Two-time Olympic taekwondo champion Steven Lopez has been handed a life ban by the US Center for SafeSport following an allegation of sexual misconduct, it was confirmed on Friday.
Lopez has been deemed “permanently ineligible” from future competition in a ruling made by the center on Thursday following a four-month investigation.
No other information was immediately available.
The 39-year-old, a gold medalist at both the 2000 and 2004 Olympic Games, had been suspended since May. His brother Jean, a coach on the US Olympic taekwondo team, had already been banned for life for sexual offenses.
Steven Lopez could yet appeal his suspension, the center said on its website. The Houston Chronicle newspaper reported that the offense which prompted his ban involved a 14-year-old girl in 2000 when he was 22.
He reportedly began “grooming” the girl for abuse when she was 10 years old, the report cited investigators as saying.
The suspension comes after four women athletes sued the US Olympic Committee and USA Taekwondo for sex trafficking in a federal lawsuit filed in May.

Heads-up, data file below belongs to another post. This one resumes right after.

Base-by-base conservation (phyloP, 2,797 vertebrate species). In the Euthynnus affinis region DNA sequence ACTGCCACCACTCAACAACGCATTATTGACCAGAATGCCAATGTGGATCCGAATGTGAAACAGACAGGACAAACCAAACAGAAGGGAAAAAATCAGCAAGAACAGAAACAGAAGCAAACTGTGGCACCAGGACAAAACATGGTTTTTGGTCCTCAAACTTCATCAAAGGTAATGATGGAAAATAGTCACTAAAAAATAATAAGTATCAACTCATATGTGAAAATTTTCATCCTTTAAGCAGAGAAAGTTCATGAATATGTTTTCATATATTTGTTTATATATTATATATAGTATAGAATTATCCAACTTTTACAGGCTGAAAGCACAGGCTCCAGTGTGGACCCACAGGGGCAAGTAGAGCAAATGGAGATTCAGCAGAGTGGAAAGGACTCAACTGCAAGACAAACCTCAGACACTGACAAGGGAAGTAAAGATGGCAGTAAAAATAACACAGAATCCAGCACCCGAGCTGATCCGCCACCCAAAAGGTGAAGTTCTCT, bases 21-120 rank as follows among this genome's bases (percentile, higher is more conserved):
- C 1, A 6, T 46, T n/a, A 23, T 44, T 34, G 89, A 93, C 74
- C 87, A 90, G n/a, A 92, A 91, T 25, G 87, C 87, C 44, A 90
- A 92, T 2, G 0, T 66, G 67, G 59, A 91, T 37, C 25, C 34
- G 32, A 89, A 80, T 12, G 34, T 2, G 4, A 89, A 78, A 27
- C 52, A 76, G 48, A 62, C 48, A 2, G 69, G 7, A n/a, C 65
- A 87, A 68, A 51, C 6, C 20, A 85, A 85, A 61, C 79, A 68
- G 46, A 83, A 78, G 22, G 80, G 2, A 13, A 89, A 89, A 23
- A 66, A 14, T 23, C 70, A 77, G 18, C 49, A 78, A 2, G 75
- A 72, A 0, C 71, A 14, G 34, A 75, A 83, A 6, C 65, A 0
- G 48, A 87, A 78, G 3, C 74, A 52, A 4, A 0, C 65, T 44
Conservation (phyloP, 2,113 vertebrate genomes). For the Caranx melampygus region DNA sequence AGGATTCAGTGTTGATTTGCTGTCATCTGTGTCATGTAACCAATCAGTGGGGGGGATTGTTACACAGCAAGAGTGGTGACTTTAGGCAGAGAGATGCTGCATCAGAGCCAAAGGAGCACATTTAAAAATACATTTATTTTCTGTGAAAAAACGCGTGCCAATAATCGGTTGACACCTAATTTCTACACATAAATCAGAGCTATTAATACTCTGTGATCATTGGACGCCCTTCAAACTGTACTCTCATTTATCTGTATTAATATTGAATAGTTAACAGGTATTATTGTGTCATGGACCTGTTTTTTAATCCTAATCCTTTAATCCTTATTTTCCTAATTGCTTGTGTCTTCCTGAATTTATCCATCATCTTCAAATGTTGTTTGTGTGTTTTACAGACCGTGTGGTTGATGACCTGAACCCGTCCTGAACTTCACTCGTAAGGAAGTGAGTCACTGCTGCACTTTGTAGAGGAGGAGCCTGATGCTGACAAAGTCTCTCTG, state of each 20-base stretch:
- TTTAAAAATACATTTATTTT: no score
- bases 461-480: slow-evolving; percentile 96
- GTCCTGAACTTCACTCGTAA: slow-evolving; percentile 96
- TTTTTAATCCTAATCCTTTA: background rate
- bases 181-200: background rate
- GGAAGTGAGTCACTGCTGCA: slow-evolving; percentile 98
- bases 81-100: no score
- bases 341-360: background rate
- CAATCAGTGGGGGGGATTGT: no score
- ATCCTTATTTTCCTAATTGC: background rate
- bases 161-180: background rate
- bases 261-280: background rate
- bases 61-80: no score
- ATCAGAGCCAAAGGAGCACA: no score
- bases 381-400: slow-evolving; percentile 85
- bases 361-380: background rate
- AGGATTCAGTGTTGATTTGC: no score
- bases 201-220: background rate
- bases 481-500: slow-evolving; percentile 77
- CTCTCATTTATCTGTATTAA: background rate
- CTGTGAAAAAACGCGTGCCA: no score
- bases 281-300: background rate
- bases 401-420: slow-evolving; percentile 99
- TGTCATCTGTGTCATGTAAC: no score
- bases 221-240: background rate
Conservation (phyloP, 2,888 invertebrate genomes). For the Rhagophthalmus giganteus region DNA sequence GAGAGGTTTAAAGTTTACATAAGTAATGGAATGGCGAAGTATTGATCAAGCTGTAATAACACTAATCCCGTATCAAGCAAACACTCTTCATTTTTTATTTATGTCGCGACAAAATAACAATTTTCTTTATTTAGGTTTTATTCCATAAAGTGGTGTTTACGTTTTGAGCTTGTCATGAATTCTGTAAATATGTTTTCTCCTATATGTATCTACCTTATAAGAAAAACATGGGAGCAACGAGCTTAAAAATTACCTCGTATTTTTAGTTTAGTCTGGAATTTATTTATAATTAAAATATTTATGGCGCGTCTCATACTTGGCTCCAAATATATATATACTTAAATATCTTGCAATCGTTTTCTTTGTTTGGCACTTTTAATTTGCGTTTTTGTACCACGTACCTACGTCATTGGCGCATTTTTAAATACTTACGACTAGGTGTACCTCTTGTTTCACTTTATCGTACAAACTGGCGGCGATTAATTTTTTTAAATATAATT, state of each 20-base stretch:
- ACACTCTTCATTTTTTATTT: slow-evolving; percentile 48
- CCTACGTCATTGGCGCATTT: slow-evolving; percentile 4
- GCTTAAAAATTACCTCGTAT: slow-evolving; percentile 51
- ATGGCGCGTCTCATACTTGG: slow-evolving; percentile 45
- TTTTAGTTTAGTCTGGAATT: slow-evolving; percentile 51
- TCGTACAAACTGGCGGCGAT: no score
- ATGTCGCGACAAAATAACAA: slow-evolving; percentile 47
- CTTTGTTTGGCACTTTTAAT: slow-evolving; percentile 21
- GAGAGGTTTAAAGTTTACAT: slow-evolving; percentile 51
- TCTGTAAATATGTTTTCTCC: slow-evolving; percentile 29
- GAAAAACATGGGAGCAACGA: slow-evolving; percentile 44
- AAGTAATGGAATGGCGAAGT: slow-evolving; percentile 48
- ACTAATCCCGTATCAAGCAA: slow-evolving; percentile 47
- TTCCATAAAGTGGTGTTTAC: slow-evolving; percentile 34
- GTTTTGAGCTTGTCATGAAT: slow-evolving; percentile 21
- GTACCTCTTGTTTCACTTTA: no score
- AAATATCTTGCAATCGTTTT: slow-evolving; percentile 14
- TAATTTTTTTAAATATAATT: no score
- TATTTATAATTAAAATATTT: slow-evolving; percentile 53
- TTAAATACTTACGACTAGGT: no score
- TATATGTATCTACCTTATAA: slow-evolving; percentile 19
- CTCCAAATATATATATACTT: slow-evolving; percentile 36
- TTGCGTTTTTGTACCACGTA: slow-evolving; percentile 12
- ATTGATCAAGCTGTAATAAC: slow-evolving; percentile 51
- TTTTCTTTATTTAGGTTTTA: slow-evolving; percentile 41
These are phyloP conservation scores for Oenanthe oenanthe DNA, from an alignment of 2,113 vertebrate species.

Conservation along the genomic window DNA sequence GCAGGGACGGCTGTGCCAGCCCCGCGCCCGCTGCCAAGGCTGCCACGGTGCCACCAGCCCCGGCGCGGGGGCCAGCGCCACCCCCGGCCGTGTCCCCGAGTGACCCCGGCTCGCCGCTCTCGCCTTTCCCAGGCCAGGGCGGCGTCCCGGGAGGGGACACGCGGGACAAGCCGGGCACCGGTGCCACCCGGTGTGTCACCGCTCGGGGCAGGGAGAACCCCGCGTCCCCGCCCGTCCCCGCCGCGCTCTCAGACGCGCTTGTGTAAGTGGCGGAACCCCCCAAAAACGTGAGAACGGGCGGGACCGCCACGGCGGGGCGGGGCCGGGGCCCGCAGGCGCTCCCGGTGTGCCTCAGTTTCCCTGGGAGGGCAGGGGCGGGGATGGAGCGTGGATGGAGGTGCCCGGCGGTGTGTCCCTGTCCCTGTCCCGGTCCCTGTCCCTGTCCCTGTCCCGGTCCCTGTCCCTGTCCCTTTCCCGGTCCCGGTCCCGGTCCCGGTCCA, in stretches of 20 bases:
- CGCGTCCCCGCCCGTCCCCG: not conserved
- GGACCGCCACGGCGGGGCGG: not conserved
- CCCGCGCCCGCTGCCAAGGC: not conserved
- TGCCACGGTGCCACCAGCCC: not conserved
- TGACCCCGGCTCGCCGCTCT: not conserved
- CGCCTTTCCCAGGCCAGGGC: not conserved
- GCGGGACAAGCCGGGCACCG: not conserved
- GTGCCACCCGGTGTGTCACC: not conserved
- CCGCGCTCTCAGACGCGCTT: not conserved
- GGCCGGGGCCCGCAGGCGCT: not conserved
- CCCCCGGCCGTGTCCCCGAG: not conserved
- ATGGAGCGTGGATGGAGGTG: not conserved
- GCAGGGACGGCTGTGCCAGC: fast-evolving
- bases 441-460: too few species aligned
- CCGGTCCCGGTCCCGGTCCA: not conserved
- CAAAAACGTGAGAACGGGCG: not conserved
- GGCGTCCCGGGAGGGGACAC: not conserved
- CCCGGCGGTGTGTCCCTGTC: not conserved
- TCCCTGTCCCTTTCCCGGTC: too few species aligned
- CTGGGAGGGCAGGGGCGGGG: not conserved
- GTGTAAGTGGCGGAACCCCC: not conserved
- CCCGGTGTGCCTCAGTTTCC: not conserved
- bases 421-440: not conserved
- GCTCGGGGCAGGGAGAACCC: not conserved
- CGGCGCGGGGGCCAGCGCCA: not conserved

The women alleged they were forced to train and travel with known sexual predators.
Heidi Gilbert, Mandy Meloon, Amber Means and Gaby Joslin alleged they suffered “two decades of sexual abuse, exploitation and trafficking of Team USA’s Olympic taekwondo athletes by the entities, officials, coaches and mentors who were entrusted to protect them.”
Both Jean Lopez and Steven Lopez were named in the lawsuit.
Meloon, a two-time world champion, claimed in a 2007 complaint she was raped by Jean at the 1997 World Cup in Egypt when she was 15. She was left off Jean’s 2007 squad, pressing her case to USOC arbitration.
Gilbert said Jean had sexually assaulted her after events in Ecuador in 2002 and Germany in 2003.
The lawsuit says women who wanted onto the US taekwondo team “had no choice but to submit to the Lopez brothers’ sexual demands.”
If they refused to do so, they were benched, suspended or kicked off Team USA by the Lopez brothers.